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Standing on Crater Lake's rim, I gazed around the scene and played imagine.

Imagine this land without people and our roads and conveniences.  Strip away the wires and cast the world back to when humans were just another species foraging for food.

It's a favorite game, one I often play, even when walking around Ashland.  I have issues with some people but not all of us nor even our blighted sense of entitlement and civilization.  I like to look and try to see the world as the first humans saw it.

Crater Lake is an easy venue for the game.  Up there on the rim where the roads are behind you and the lake's access is limited and protected, it's easy to look around and think, I am the first person seeing this world.

I love imagining being the first to see a new piece of world, the first to let their eyes rake across the land and sky's wonders and think, Wow, what have I discovered?  Volcanic places like Crater Lake are even more fun with the game.

The Klamath Native Americans had stories about Crater Lake.  To them it was a mountain home to the underworld God, Llao.  Llao and Skell, a rival God, fought a great battle.  The battle's fury destroyed the world.  Crater Lake's highest point is Hillman's Peak.  Radiocarbon dating places it about 70,000 years old.  Half of it was blow away, reducing its height by a mile. 

Think about a mile of mountain being blown away. 

No wonder the Klamath thought Gods battled.

I play imagine everywhere and all the time.  Specific moments of the game hang in my tattered memories. 

I lived in Half Moon Bay, California.  One year I hiked to the top of a ridge and peered through the trees.  Hundreds of feet below me was Half Moon Bay, its half moon shape clearly revealed.  Imagine being the first person to see this, I thought as the wind raked my face and pine trees waved their branches.

Imagine being the first human to see the Columbia River matching wills with the Pacific Ocean.  Or gaze across the broad Mississippi River.  Imagine being the first person searching for a way to cross it.

I've driven through Donner Pass, stopping to remember the Donner Party, but even then thinking, what of the first people through here thousands of years before? 

Standing on the shores of the immense Pacific and Atlanta Oceans, I think of the cycles of life and time in their waters, and the breezes that sweep off them and again, try to think of myself as the first person seeing them, the first person smelling the air and hearing the clashing waves issuing their roaring hiss.  

Being on Midway Island was another of those magical moments.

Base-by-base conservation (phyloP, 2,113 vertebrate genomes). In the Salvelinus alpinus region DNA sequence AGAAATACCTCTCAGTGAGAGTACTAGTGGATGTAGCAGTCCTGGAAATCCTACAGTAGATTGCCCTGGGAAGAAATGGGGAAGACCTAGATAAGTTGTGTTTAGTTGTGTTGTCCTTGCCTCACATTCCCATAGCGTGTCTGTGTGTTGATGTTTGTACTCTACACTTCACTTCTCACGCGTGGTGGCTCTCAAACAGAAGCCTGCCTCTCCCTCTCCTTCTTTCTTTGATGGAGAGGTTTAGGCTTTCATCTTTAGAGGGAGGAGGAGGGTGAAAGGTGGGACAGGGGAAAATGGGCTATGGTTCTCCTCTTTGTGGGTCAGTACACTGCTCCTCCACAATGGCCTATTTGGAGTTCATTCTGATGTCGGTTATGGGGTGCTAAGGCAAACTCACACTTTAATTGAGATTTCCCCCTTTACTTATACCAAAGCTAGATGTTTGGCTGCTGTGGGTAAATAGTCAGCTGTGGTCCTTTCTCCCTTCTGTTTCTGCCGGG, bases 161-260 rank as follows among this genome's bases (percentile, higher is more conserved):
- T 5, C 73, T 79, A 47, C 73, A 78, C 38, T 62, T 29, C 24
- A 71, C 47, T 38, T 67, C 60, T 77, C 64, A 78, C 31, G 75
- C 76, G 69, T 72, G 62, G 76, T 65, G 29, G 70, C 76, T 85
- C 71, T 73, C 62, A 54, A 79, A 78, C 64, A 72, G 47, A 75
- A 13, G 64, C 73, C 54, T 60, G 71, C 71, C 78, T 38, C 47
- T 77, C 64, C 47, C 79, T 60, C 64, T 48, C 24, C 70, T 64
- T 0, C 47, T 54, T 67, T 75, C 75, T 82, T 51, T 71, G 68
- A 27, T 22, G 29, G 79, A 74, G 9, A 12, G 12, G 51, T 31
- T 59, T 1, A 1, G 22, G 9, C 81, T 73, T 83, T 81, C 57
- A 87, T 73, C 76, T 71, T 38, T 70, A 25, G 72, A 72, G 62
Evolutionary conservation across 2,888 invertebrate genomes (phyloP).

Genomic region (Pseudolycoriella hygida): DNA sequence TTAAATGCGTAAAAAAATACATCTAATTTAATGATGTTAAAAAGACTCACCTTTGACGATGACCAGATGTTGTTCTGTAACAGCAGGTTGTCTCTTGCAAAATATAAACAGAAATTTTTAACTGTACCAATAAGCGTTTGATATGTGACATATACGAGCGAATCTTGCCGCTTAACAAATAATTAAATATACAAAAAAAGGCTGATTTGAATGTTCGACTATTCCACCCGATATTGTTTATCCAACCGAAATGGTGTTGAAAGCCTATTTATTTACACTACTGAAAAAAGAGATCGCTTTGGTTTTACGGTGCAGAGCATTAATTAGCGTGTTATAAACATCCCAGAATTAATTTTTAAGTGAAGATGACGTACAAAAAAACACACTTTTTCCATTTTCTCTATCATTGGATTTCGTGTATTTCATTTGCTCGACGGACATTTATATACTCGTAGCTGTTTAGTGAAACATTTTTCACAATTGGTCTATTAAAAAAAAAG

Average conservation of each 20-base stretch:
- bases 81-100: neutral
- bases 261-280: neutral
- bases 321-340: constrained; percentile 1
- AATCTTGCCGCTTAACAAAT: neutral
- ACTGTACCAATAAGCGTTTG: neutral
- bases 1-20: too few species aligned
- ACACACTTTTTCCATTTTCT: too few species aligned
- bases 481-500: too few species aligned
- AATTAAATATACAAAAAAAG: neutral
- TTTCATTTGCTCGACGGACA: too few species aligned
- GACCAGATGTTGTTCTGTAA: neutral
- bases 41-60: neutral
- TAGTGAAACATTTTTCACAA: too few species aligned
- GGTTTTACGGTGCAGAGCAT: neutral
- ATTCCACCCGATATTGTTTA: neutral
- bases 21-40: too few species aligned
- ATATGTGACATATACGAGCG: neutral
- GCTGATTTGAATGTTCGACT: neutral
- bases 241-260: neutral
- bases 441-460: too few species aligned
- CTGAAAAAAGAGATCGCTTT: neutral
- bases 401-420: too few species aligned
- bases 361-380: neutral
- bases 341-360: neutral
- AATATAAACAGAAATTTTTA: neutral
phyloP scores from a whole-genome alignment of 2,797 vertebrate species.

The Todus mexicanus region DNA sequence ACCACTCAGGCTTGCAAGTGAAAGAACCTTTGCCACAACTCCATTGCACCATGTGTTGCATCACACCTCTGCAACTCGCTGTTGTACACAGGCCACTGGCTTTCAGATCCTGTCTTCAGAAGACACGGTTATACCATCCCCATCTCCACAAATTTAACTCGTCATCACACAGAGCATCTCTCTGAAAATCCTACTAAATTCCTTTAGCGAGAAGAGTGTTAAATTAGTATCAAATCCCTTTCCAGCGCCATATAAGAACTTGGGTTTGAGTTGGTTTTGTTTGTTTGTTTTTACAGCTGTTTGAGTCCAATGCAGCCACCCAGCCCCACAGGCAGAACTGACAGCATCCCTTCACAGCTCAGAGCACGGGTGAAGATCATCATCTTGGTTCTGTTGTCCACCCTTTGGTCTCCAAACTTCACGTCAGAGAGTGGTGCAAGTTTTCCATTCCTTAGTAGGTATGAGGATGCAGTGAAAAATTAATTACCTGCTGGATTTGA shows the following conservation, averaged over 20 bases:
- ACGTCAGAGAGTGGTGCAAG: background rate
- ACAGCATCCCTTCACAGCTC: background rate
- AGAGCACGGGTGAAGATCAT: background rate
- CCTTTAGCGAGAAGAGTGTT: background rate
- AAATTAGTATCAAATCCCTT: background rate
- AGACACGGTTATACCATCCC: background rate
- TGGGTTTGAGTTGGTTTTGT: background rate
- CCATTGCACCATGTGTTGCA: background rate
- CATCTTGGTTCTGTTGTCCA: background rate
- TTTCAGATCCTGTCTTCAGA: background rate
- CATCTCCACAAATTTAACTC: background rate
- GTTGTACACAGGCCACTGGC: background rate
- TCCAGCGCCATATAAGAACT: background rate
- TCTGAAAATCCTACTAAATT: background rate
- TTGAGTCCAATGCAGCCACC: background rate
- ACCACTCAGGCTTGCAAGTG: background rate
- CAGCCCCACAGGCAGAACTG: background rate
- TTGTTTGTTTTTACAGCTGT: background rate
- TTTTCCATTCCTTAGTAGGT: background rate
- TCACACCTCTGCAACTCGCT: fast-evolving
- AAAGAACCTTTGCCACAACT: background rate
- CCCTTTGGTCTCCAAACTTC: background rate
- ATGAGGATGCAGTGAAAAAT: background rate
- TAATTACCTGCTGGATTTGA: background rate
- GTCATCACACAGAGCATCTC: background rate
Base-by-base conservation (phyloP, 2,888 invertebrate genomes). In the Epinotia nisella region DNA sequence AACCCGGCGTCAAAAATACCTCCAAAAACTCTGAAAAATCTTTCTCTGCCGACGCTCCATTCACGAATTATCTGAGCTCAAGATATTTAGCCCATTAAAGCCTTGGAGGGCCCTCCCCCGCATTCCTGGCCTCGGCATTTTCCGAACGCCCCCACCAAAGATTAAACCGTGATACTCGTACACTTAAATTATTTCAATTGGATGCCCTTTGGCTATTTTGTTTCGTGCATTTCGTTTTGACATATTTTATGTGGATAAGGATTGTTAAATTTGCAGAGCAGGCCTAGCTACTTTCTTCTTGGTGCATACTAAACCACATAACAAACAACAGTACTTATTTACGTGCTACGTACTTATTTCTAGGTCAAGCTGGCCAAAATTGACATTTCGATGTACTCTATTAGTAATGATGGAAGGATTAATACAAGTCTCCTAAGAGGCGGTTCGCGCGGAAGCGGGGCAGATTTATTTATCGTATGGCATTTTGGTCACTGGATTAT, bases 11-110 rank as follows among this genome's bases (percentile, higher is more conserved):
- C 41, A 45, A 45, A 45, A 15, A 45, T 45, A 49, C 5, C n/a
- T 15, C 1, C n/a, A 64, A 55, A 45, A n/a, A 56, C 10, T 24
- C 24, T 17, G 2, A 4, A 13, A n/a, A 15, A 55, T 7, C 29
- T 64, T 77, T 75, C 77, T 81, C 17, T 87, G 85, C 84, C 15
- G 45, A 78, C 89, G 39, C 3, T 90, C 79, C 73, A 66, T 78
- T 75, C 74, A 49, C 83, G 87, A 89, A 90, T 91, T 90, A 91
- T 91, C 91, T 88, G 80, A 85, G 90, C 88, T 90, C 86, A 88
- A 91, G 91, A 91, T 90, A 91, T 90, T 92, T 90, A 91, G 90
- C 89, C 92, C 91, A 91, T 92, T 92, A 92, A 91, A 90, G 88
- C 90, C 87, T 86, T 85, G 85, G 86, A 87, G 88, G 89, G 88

My wife and I were traveling on a USAF C141. 

We'd left Hawaii and were trying to return to Okinawa, Japan, by way of Clark Air Base on Luzon, part of the Philippine Islands. She loved that trip.  There was just a handful of passengers.  The C141 has few windows in it.  Most of our time was spent in darkness lit by naked overhead bulbs.  We sat facing pallets of cargo, eating from box lunches.  My wife called it 'sky camping'. 

Midway is a hard edged word, associated with the World War II naval battle which had Midway Island as its focus or the movie made for the battle.  Midway (1976) had a huge cast - Cliff Robertson, Hal Holbrook, Charleton Heston, Eddie Albert, Glenn Ford, Tom Selleck, Dabney Coleman, (football player) Larry Csonka, Toshiro Mifune, Jame Coburn, Henry Fonda, Pat Morita, Christopher George, Robert Wagner, Robert Mitchum, Robert Ito, and Monte Markham, calling out just a few of the cast.

My Mom loved the movie.  Besides having so many of the male movie stars she'd grown up watching at the movies, she remembered hearing about the battle on the radio, reading about it in newspapers and later hearing about it from sailors who claimed to be part of the battle.

Beyond its history, Midway was another mind opening moment for me.  Part of a small chain of atolls and volcanic islands, Midway isn't very large.  It's not very high, either, with an elevation of about 13 feet at its highest.  The small military detachment was terrifically excited to see us.  We toured the island, noting where the high tide covered most of the runways and taxi ways.  Standing there, surrounded by the Pacific Ocean, I thought, Can you imagine being the first person to find this little island?

Midway's human population is currently zero.

Walking through Ashland and the valley where I live, I can see the valley's other side, where human impact is still limited.  The roads are few, the houses are fewer.  I can easly see Mount Grizzly and the lessor mountains around us.  

It's easy to picture the valley without humans, we're so sparse here.  Then I lift my eyes and gaze toward the sky, night or day, and think of all the stars and worlds beyond our vision.  

Looking up there at the needlepoints of delicate lights made small by distance, I like to imagine what's out there and what it would be like to be the first person visiting one of the small rocks circling those stars so far, far away.

It's easy to imagine.  Just open your eyes.